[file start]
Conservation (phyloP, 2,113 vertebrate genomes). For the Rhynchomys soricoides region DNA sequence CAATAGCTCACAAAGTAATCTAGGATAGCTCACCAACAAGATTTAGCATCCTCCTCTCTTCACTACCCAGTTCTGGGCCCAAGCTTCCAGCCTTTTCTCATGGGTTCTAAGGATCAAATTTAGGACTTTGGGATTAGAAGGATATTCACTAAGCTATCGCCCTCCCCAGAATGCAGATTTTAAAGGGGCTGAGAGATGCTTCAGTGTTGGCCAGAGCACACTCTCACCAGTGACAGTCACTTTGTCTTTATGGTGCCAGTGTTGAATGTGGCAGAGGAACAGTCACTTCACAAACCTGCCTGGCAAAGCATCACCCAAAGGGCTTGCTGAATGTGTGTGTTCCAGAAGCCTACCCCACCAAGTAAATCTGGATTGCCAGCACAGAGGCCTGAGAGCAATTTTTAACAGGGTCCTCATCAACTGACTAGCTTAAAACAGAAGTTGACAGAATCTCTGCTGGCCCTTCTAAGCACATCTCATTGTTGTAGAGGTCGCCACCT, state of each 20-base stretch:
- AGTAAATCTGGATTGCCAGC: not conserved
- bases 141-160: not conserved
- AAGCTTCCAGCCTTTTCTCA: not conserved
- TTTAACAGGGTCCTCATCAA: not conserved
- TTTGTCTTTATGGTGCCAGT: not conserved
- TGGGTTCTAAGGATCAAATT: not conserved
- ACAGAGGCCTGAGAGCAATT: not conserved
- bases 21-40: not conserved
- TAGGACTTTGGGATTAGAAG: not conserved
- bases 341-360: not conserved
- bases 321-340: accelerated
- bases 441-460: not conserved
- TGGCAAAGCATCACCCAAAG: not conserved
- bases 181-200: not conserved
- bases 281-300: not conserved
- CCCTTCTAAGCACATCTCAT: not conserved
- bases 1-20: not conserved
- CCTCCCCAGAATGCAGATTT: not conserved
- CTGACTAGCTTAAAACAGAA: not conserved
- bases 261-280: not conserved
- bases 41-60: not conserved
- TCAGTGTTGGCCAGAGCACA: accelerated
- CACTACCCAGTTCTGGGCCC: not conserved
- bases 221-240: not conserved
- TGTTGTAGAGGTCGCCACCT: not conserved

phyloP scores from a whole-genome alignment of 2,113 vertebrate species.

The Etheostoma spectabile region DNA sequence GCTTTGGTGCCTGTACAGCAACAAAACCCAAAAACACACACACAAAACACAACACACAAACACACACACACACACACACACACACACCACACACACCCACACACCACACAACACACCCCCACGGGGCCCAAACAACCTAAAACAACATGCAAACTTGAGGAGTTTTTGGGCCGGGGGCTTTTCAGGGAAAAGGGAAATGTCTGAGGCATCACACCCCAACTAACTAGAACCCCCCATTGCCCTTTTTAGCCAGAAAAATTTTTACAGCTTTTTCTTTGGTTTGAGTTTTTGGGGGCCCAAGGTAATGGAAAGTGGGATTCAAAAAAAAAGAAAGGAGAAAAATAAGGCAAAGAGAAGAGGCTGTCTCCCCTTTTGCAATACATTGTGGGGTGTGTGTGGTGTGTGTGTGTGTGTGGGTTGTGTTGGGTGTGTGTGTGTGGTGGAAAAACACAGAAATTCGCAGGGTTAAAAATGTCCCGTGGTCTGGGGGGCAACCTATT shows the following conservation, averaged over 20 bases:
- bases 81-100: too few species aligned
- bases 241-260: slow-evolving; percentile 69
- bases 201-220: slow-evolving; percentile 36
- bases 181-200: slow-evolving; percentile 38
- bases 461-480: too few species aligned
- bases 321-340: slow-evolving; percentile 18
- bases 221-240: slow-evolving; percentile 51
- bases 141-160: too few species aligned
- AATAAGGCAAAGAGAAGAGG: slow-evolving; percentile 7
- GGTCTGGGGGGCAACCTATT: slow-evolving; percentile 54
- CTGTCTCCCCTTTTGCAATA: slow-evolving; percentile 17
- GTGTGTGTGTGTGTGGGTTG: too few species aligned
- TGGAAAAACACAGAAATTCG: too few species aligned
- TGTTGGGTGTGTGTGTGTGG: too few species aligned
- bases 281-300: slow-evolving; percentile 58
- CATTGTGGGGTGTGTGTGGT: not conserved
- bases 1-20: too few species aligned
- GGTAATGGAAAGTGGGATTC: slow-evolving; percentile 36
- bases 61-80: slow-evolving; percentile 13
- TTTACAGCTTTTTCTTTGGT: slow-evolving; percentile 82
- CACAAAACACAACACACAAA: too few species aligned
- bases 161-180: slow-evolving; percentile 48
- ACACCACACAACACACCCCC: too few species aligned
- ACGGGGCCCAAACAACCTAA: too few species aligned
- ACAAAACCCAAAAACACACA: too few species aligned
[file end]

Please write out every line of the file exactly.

Conservation (phyloP, 2,113 vertebrate genomes). For the Rhynchomys soricoides region DNA sequence CAATAGCTCACAAAGTAATCTAGGATAGCTCACCAACAAGATTTAGCATCCTCCTCTCTTCACTACCCAGTTCTGGGCCCAAGCTTCCAGCCTTTTCTCATGGGTTCTAAGGATCAAATTTAGGACTTTGGGATTAGAAGGATATTCACTAAGCTATCGCCCTCCCCAGAATGCAGATTTTAAAGGGGCTGAGAGATGCTTCAGTGTTGGCCAGAGCACACTCTCACCAGTGACAGTCACTTTGTCTTTATGGTGCCAGTGTTGAATGTGGCAGAGGAACAGTCACTTCACAAACCTGCCTGGCAAAGCATCACCCAAAGGGCTTGCTGAATGTGTGTGTTCCAGAAGCCTACCCCACCAAGTAAATCTGGATTGCCAGCACAGAGGCCTGAGAGCAATTTTTAACAGGGTCCTCATCAACTGACTAGCTTAAAACAGAAGTTGACAGAATCTCTGCTGGCCCTTCTAAGCACATCTCATTGTTGTAGAGGTCGCCACCT, state of each 20-base stretch:
- AGTAAATCTGGATTGCCAGC: not conserved
- bases 141-160: not conserved
- AAGCTTCCAGCCTTTTCTCA: not conserved
- TTTAACAGGGTCCTCATCAA: not conserved
- TTTGTCTTTATGGTGCCAGT: not conserved
- TGGGTTCTAAGGATCAAATT: not conserved
- ACAGAGGCCTGAGAGCAATT: not conserved
- bases 21-40: not conserved
- TAGGACTTTGGGATTAGAAG: not conserved
- bases 341-360: not conserved
- bases 321-340: accelerated
- bases 441-460: not conserved
- TGGCAAAGCATCACCCAAAG: not conserved
- bases 181-200: not conserved
- bases 281-300: not conserved
- CCCTTCTAAGCACATCTCAT: not conserved
- bases 1-20: not conserved
- CCTCCCCAGAATGCAGATTT: not conserved
- CTGACTAGCTTAAAACAGAA: not conserved
- bases 261-280: not conserved
- bases 41-60: not conserved
- TCAGTGTTGGCCAGAGCACA: accelerated
- CACTACCCAGTTCTGGGCCC: not conserved
- bases 221-240: not conserved
- TGTTGTAGAGGTCGCCACCT: not conserved

phyloP scores from a whole-genome alignment of 2,113 vertebrate species.

The Etheostoma spectabile region DNA sequence GCTTTGGTGCCTGTACAGCAACAAAACCCAAAAACACACACACAAAACACAACACACAAACACACACACACACACACACACACACACCACACACACCCACACACCACACAACACACCCCCACGGGGCCCAAACAACCTAAAACAACATGCAAACTTGAGGAGTTTTTGGGCCGGGGGCTTTTCAGGGAAAAGGGAAATGTCTGAGGCATCACACCCCAACTAACTAGAACCCCCCATTGCCCTTTTTAGCCAGAAAAATTTTTACAGCTTTTTCTTTGGTTTGAGTTTTTGGGGGCCCAAGGTAATGGAAAGTGGGATTCAAAAAAAAAGAAAGGAGAAAAATAAGGCAAAGAGAAGAGGCTGTCTCCCCTTTTGCAATACATTGTGGGGTGTGTGTGGTGTGTGTGTGTGTGTGGGTTGTGTTGGGTGTGTGTGTGTGGTGGAAAAACACAGAAATTCGCAGGGTTAAAAATGTCCCGTGGTCTGGGGGGCAACCTATT shows the following conservation, averaged over 20 bases:
- bases 81-100: too few species aligned
- bases 241-260: slow-evolving; percentile 69
- bases 201-220: slow-evolving; percentile 36
- bases 181-200: slow-evolving; percentile 38
- bases 461-480: too few species aligned
- bases 321-340: slow-evolving; percentile 18
- bases 221-240: slow-evolving; percentile 51
- bases 141-160: too few species aligned
- AATAAGGCAAAGAGAAGAGG: slow-evolving; percentile 7
- GGTCTGGGGGGCAACCTATT: slow-evolving; percentile 54
- CTGTCTCCCCTTTTGCAATA: slow-evolving; percentile 17
- GTGTGTGTGTGTGTGGGTTG: too few species aligned
- TGGAAAAACACAGAAATTCG: too few species aligned
- TGTTGGGTGTGTGTGTGTGG: too few species aligned
- bases 281-300: slow-evolving; percentile 58
- CATTGTGGGGTGTGTGTGGT: not conserved
- bases 1-20: too few species aligned
- GGTAATGGAAAGTGGGATTC: slow-evolving; percentile 36
- bases 61-80: slow-evolving; percentile 13
- TTTACAGCTTTTTCTTTGGT: slow-evolving; percentile 82
- CACAAAACACAACACACAAA: too few species aligned
- bases 161-180: slow-evolving; percentile 48
- ACACCACACAACACACCCCC: too few species aligned
- ACGGGGCCCAAACAACCTAA: too few species aligned
- ACAAAACCCAAAAACACACA: too few species aligned